|Chennai||Rs. 25020.00 (0.81%)|
|Mumbai||Rs. 25890.00 (0.98%)|
|Delhi||Rs. 25200.00 (-0.2%)|
|Kolkata||Rs. 25480.00 (1.03%)|
|Kerala||Rs. 24800.00 (0.61%)|
|Bangalore||Rs. 25000.00 (0.81%)|
|Hyderabad||Rs. 25080.00 (1.09%)|
Where have all the front pages gone? Day after day, paper after paper – in this year’s run-up from Durga Puja to Diwali – carried full-page advertisements where a normal front page should have been. This is not something novel and has been around for some time, but what is new is its intensity and frequency. It has come to such a pass that if you carry a normal front page too often, then it is a signal that you do not count for much as a newspaper.
Things have travelled from one end of the spectrum to another. Till the 1970s, which was in a way the heyday of the Indian newspaper (no competition other than the official media), the problem was the opposite. There wasn’t much of a paper beyond the front page. The nadir was touched when Indira Gandhi, spiteful towards newspaper houses that mostly opposed her, imposed a 10-page ceiling on newspapers, ostensibly to conserve precious foreign exchange since all newsprint was imported.
The newspaper then was mainly the front page and the opinion page, with the rest of the news pages carrying bits of news in the space that was not gobbled up by ads. Of these inside news columns, the lion’s share went to sports. The lowliest was, of course, the commerce page (there were no business sections then), which carried a pathetically few stock quotations and some company announcements.
After Emergency, when media freedom blossomed, and after the gradual liberalisation that began in the 1980s, newspapers blossomed. As the foreign exchange crunch eased, they grew in size. With the advent of photo typesetting and desktop page makers, page design came into its own. The front page achieved a glory, in both content and look, that it had never known before.
In the post-“India shining” era newspapers, particularly the leading ones, have become more weighty than ever. But there is a sinking feeling that they matter less. The younger generation gets whatever news it needs on the internet (even the box is passé). For the most part, of course, it prefers to go straight to the city add-on, where stars and starlets rule the roost. But it is not just the young who are deserting newspapers. I was embarrassed before a friend whose newspaper article I had missed because it was carried in a somewhat obscure corner of the paper. He said he saw it on the Net and put a link to it on his Facebook page so all his friends would get to know of it. So who needs the newspaper?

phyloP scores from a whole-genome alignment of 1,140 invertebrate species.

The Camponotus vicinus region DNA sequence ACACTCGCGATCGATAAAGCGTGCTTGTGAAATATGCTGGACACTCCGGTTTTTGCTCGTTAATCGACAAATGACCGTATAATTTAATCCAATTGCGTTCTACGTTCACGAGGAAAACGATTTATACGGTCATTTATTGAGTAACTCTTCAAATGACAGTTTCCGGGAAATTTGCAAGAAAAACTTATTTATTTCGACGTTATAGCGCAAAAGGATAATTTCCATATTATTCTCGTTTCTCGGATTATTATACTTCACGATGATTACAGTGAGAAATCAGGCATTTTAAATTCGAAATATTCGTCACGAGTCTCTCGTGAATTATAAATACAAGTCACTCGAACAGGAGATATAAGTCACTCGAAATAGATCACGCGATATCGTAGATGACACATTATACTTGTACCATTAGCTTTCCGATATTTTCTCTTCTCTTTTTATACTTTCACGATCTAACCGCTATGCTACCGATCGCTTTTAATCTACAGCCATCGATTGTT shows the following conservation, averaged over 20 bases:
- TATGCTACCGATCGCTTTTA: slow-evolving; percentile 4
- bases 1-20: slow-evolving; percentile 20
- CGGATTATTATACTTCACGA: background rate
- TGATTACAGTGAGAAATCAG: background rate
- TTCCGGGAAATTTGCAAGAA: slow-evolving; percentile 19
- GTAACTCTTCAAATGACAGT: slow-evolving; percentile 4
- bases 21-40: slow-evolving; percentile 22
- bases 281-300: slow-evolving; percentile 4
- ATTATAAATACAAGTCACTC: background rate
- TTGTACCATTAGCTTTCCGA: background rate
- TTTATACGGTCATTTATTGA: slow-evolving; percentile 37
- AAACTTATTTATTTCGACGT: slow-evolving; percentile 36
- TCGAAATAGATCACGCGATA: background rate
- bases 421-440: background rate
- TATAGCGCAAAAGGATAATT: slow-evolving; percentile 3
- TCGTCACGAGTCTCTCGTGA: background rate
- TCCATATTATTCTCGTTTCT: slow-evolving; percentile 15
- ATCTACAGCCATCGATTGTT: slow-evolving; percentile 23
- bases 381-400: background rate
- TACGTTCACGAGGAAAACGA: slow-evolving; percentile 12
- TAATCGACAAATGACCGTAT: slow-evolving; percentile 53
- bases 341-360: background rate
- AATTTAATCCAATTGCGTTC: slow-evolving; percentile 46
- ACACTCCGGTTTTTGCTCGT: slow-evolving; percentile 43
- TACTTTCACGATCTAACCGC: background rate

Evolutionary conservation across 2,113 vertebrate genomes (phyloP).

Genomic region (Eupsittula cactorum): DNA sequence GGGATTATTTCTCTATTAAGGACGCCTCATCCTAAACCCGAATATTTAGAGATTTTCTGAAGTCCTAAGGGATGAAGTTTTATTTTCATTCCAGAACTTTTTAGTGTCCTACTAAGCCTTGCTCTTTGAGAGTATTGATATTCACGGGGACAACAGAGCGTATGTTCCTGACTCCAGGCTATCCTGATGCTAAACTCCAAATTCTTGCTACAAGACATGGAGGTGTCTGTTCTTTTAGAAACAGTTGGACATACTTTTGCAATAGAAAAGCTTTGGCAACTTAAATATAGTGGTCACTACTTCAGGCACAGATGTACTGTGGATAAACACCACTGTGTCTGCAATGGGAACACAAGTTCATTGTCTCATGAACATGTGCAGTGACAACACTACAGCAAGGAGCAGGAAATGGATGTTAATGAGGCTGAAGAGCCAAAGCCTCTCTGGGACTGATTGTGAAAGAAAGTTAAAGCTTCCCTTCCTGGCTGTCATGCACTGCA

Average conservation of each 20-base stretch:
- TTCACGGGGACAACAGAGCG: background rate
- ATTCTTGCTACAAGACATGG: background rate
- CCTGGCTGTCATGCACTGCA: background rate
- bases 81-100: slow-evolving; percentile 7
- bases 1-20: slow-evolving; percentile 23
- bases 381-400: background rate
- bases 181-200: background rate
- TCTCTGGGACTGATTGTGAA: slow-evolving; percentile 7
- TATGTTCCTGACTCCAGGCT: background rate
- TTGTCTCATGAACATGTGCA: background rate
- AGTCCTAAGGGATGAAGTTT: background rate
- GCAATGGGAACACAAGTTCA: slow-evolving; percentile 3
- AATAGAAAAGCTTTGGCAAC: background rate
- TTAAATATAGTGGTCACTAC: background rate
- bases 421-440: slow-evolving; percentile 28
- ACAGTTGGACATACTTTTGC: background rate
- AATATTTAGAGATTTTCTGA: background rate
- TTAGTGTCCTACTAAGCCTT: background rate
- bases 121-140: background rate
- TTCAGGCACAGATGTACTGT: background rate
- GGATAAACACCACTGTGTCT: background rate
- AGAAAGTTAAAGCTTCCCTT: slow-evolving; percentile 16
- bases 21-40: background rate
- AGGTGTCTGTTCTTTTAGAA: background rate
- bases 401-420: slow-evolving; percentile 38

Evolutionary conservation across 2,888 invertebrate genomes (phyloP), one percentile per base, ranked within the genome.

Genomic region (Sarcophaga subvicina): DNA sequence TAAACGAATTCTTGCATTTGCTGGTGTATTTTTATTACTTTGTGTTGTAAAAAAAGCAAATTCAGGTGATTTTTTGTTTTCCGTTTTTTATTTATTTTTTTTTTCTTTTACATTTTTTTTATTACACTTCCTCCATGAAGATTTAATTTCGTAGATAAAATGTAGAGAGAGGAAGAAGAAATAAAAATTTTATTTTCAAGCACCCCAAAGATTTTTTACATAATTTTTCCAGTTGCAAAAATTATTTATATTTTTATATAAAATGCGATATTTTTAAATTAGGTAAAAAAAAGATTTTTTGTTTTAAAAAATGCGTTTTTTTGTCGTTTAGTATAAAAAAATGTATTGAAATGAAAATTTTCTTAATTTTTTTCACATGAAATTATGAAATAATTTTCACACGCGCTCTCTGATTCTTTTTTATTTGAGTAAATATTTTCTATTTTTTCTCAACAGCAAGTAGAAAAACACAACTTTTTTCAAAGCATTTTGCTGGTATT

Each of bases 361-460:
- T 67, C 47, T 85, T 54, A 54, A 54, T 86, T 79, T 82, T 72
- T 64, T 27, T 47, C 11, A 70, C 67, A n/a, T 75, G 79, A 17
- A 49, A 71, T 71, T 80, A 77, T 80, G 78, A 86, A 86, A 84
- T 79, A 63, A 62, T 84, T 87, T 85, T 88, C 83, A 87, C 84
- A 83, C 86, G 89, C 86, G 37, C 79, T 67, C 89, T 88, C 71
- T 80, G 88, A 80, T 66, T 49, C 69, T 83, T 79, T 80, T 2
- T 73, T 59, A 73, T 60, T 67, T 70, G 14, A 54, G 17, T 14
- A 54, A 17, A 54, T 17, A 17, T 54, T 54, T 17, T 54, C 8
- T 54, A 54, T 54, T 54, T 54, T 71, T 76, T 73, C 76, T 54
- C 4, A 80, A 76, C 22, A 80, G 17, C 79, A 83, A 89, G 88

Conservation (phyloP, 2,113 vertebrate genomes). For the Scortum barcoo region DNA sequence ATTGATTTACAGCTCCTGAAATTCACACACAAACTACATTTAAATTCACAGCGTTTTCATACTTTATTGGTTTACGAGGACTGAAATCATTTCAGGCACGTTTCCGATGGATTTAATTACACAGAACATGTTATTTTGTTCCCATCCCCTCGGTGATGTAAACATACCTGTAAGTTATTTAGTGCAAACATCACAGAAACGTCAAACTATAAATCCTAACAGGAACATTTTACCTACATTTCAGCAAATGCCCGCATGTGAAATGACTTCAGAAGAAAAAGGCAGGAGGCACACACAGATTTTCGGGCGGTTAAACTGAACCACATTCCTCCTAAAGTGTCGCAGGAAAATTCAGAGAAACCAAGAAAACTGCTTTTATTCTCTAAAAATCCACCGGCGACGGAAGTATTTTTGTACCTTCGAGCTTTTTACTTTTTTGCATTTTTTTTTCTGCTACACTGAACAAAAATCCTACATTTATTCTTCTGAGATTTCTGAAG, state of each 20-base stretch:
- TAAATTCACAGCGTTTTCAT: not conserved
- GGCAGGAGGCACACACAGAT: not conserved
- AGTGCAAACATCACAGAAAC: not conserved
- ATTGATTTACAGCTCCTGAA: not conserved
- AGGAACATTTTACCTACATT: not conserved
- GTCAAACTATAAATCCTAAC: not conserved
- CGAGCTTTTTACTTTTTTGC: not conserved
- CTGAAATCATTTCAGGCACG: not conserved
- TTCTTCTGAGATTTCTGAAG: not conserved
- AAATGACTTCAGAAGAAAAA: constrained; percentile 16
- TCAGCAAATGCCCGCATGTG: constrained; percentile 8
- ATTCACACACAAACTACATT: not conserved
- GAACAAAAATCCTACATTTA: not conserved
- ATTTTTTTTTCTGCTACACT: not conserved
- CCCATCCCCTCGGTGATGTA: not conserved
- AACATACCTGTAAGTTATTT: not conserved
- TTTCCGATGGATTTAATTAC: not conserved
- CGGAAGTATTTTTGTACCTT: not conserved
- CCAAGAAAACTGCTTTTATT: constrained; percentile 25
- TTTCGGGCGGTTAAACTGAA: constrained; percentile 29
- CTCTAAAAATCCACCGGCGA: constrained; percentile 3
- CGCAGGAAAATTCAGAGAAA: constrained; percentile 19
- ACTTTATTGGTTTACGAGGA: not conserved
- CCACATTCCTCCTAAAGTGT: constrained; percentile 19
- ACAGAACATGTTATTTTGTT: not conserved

Sure, you can’t fight technology or taste, but need you self-destruct? Of course, the economic slowdown has hit ad spend and newspaper ad revenues. So newspapers have to please advertisers more and more — they have to keep running faster and faster simply not to fall behind. It is something like those intruding wiggly little things that keep nibbling away at the TV screen when you are watching a nice movie. Nemesis seems around the corner when there will be no TV screen left, only a jumble of genuflecting ads.
Ads appear the most where they can be seen by the most — like a hoarding at a busy intersection, or the over-change during a cricket match or the solus position (bottom right corner) of a newspaper front page. People don’t come to see the ads; the ads come to grab the eyeballs already there.
If the pull goes and the environment for the ad deteriorates, then there will be few eyeballs for the ads to grab, and ads will have to move to newer pastures. When all that you can see on a newspaper front page is an ad, which you can see on TV or on a hoarding, then why will you pick up a newspaper in the first place?
People spend under 20 minutes on a newspaper and most of that time goes in looking at the front page and maybe the sports pages. To destroy the environment that pulls the ads – a well-designed busy front page that distills for you the most important news from across the world – is to do the groundwork for the demise of not just the front page but also the ads that have come seeking visibility.
The irony is that, next week, I will be speaking to a group of youngsters seeking a career in the media on what goes into the making of a front page, its unique ethos and elan. I can hardly tell them that what we are looking at will soon be history. The front page will join the typewriter in museums, banished there by the ads that gobbled it up.